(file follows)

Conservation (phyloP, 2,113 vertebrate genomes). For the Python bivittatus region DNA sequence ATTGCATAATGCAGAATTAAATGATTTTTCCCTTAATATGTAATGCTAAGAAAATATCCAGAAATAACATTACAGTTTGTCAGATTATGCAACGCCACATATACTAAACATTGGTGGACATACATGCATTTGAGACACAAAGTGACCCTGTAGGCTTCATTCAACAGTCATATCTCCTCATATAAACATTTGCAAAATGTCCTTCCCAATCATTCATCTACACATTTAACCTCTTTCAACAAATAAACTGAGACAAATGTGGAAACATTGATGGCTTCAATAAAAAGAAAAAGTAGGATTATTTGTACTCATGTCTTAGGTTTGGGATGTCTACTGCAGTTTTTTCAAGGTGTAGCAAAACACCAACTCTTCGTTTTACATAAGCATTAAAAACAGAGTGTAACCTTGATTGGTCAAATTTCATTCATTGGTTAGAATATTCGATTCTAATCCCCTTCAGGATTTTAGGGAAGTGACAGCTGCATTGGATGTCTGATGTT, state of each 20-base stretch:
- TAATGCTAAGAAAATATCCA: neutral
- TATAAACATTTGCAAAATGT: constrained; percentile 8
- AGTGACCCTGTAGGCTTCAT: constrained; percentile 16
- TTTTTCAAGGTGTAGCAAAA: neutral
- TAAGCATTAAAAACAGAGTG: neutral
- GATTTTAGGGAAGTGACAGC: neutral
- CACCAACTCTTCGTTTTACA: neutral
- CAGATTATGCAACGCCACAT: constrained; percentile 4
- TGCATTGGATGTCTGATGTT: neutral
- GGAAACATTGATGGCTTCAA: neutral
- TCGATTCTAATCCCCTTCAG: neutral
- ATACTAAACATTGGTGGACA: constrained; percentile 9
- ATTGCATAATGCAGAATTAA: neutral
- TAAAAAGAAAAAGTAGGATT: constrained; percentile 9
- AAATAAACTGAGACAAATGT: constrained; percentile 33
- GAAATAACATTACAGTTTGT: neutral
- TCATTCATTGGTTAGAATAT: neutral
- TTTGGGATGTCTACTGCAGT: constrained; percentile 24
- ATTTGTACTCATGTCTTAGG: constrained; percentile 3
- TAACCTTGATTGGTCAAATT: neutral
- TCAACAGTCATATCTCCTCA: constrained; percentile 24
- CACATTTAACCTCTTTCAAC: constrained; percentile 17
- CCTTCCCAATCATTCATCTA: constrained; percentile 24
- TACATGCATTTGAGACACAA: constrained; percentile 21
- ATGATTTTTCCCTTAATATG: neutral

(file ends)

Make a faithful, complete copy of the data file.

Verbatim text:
Conservation (phyloP, 2,113 vertebrate genomes). For the Python bivittatus region DNA sequence ATTGCATAATGCAGAATTAAATGATTTTTCCCTTAATATGTAATGCTAAGAAAATATCCAGAAATAACATTACAGTTTGTCAGATTATGCAACGCCACATATACTAAACATTGGTGGACATACATGCATTTGAGACACAAAGTGACCCTGTAGGCTTCATTCAACAGTCATATCTCCTCATATAAACATTTGCAAAATGTCCTTCCCAATCATTCATCTACACATTTAACCTCTTTCAACAAATAAACTGAGACAAATGTGGAAACATTGATGGCTTCAATAAAAAGAAAAAGTAGGATTATTTGTACTCATGTCTTAGGTTTGGGATGTCTACTGCAGTTTTTTCAAGGTGTAGCAAAACACCAACTCTTCGTTTTACATAAGCATTAAAAACAGAGTGTAACCTTGATTGGTCAAATTTCATTCATTGGTTAGAATATTCGATTCTAATCCCCTTCAGGATTTTAGGGAAGTGACAGCTGCATTGGATGTCTGATGTT, state of each 20-base stretch:
- TAATGCTAAGAAAATATCCA: neutral
- TATAAACATTTGCAAAATGT: constrained; percentile 8
- AGTGACCCTGTAGGCTTCAT: constrained; percentile 16
- TTTTTCAAGGTGTAGCAAAA: neutral
- TAAGCATTAAAAACAGAGTG: neutral
- GATTTTAGGGAAGTGACAGC: neutral
- CACCAACTCTTCGTTTTACA: neutral
- CAGATTATGCAACGCCACAT: constrained; percentile 4
- TGCATTGGATGTCTGATGTT: neutral
- GGAAACATTGATGGCTTCAA: neutral
- TCGATTCTAATCCCCTTCAG: neutral
- ATACTAAACATTGGTGGACA: constrained; percentile 9
- ATTGCATAATGCAGAATTAA: neutral
- TAAAAAGAAAAAGTAGGATT: constrained; percentile 9
- AAATAAACTGAGACAAATGT: constrained; percentile 33
- GAAATAACATTACAGTTTGT: neutral
- TCATTCATTGGTTAGAATAT: neutral
- TTTGGGATGTCTACTGCAGT: constrained; percentile 24
- ATTTGTACTCATGTCTTAGG: constrained; percentile 3
- TAACCTTGATTGGTCAAATT: neutral
- TCAACAGTCATATCTCCTCA: constrained; percentile 24
- CACATTTAACCTCTTTCAAC: constrained; percentile 17
- CCTTCCCAATCATTCATCTA: constrained; percentile 24
- TACATGCATTTGAGACACAA: constrained; percentile 21
- ATGATTTTTCCCTTAATATG: neutral